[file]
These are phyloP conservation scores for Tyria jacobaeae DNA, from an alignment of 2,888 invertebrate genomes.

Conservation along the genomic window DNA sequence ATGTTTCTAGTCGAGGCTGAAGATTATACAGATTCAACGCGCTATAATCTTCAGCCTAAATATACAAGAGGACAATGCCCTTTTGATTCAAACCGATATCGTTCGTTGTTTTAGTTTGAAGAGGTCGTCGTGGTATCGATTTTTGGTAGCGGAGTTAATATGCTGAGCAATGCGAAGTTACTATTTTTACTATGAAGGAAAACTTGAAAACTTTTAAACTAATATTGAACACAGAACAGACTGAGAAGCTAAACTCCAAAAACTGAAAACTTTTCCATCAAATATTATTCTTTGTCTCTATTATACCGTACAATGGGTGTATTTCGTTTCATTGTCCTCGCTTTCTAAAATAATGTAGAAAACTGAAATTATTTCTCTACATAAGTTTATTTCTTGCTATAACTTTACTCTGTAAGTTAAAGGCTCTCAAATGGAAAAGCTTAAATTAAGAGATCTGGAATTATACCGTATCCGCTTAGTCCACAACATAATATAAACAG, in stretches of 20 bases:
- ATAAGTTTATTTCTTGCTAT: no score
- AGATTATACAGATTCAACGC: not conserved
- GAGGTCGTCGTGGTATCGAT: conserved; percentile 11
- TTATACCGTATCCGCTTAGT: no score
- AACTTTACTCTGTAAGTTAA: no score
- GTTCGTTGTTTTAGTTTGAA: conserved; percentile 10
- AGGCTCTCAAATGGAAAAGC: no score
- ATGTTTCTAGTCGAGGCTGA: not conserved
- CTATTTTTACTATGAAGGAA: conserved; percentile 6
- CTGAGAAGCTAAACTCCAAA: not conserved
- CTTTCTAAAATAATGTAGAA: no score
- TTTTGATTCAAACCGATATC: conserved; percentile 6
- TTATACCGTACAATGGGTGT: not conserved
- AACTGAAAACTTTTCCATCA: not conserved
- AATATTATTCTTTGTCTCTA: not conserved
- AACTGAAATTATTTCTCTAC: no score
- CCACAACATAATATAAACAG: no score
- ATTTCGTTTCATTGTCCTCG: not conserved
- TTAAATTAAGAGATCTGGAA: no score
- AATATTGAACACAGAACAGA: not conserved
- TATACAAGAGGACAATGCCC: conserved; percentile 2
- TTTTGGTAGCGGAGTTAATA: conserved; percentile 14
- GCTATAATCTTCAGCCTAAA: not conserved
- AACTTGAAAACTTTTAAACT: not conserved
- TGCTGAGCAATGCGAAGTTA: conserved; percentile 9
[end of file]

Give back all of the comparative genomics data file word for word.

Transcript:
These are phyloP conservation scores for Tyria jacobaeae DNA, from an alignment of 2,888 invertebrate genomes.

Conservation along the genomic window DNA sequence ATGTTTCTAGTCGAGGCTGAAGATTATACAGATTCAACGCGCTATAATCTTCAGCCTAAATATACAAGAGGACAATGCCCTTTTGATTCAAACCGATATCGTTCGTTGTTTTAGTTTGAAGAGGTCGTCGTGGTATCGATTTTTGGTAGCGGAGTTAATATGCTGAGCAATGCGAAGTTACTATTTTTACTATGAAGGAAAACTTGAAAACTTTTAAACTAATATTGAACACAGAACAGACTGAGAAGCTAAACTCCAAAAACTGAAAACTTTTCCATCAAATATTATTCTTTGTCTCTATTATACCGTACAATGGGTGTATTTCGTTTCATTGTCCTCGCTTTCTAAAATAATGTAGAAAACTGAAATTATTTCTCTACATAAGTTTATTTCTTGCTATAACTTTACTCTGTAAGTTAAAGGCTCTCAAATGGAAAAGCTTAAATTAAGAGATCTGGAATTATACCGTATCCGCTTAGTCCACAACATAATATAAACAG, in stretches of 20 bases:
- ATAAGTTTATTTCTTGCTAT: no score
- AGATTATACAGATTCAACGC: not conserved
- GAGGTCGTCGTGGTATCGAT: conserved; percentile 11
- TTATACCGTATCCGCTTAGT: no score
- AACTTTACTCTGTAAGTTAA: no score
- GTTCGTTGTTTTAGTTTGAA: conserved; percentile 10
- AGGCTCTCAAATGGAAAAGC: no score
- ATGTTTCTAGTCGAGGCTGA: not conserved
- CTATTTTTACTATGAAGGAA: conserved; percentile 6
- CTGAGAAGCTAAACTCCAAA: not conserved
- CTTTCTAAAATAATGTAGAA: no score
- TTTTGATTCAAACCGATATC: conserved; percentile 6
- TTATACCGTACAATGGGTGT: not conserved
- AACTGAAAACTTTTCCATCA: not conserved
- AATATTATTCTTTGTCTCTA: not conserved
- AACTGAAATTATTTCTCTAC: no score
- CCACAACATAATATAAACAG: no score
- ATTTCGTTTCATTGTCCTCG: not conserved
- TTAAATTAAGAGATCTGGAA: no score
- AATATTGAACACAGAACAGA: not conserved
- TATACAAGAGGACAATGCCC: conserved; percentile 2
- TTTTGGTAGCGGAGTTAATA: conserved; percentile 14
- GCTATAATCTTCAGCCTAAA: not conserved
- AACTTGAAAACTTTTAAACT: not conserved
- TGCTGAGCAATGCGAAGTTA: conserved; percentile 9